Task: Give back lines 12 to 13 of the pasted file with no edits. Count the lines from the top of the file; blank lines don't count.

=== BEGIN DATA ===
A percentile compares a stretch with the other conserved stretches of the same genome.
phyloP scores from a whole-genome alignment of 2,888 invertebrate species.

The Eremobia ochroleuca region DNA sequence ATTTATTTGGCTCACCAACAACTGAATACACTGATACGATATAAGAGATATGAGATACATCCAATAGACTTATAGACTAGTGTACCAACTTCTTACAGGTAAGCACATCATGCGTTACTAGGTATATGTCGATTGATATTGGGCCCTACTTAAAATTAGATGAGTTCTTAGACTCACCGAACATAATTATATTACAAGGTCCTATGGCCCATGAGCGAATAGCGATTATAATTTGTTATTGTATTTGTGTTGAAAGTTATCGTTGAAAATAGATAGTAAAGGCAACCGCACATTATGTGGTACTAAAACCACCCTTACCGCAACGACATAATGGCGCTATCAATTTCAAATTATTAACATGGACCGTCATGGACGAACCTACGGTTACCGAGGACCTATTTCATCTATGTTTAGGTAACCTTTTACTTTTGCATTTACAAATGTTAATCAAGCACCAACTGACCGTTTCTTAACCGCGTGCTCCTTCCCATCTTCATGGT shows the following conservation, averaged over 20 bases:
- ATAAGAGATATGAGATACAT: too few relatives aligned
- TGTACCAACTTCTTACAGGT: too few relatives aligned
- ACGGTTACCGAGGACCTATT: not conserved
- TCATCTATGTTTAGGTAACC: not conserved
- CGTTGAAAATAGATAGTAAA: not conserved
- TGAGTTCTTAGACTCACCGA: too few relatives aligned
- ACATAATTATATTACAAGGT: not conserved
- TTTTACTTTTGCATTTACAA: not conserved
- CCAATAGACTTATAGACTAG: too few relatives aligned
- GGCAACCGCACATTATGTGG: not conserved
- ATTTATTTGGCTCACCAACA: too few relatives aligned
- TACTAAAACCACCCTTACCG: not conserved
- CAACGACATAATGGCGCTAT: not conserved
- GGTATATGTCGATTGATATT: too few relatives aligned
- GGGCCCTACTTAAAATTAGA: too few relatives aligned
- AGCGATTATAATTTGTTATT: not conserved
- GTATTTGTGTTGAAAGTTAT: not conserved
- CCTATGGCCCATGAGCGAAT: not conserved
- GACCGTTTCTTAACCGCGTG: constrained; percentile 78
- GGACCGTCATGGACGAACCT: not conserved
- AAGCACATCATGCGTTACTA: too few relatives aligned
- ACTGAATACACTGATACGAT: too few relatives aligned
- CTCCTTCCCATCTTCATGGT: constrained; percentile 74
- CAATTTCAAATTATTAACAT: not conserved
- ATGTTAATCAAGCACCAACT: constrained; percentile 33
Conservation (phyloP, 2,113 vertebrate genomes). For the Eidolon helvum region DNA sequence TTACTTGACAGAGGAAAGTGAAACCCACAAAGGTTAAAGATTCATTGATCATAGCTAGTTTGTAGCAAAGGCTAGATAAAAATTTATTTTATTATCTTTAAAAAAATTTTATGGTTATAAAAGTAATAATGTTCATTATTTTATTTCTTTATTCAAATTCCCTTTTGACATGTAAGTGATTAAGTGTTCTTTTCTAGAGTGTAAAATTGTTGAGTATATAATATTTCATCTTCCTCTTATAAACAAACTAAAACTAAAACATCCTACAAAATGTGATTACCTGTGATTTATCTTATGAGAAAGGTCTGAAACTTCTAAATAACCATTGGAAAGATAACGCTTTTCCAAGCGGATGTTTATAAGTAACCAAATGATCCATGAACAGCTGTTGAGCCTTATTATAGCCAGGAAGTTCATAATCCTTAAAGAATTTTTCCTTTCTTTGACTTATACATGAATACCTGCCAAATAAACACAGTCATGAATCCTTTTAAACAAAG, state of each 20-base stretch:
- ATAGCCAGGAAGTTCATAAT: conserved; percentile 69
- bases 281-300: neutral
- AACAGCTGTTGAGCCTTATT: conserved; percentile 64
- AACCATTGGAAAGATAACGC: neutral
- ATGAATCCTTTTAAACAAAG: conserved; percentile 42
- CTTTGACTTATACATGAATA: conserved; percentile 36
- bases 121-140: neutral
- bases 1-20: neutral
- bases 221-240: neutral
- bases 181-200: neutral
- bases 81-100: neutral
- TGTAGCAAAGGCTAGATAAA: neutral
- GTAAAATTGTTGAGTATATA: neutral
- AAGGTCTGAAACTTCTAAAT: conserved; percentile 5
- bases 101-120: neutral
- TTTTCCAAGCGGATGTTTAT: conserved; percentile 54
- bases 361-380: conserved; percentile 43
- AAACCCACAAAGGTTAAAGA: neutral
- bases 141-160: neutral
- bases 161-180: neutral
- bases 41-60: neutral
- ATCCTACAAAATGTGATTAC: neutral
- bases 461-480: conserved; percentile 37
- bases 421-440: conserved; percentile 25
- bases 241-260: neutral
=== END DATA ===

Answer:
- CCAATAGACTTATAGACTAG: too few relatives aligned
- GGCAACCGCACATTATGTGG: not conserved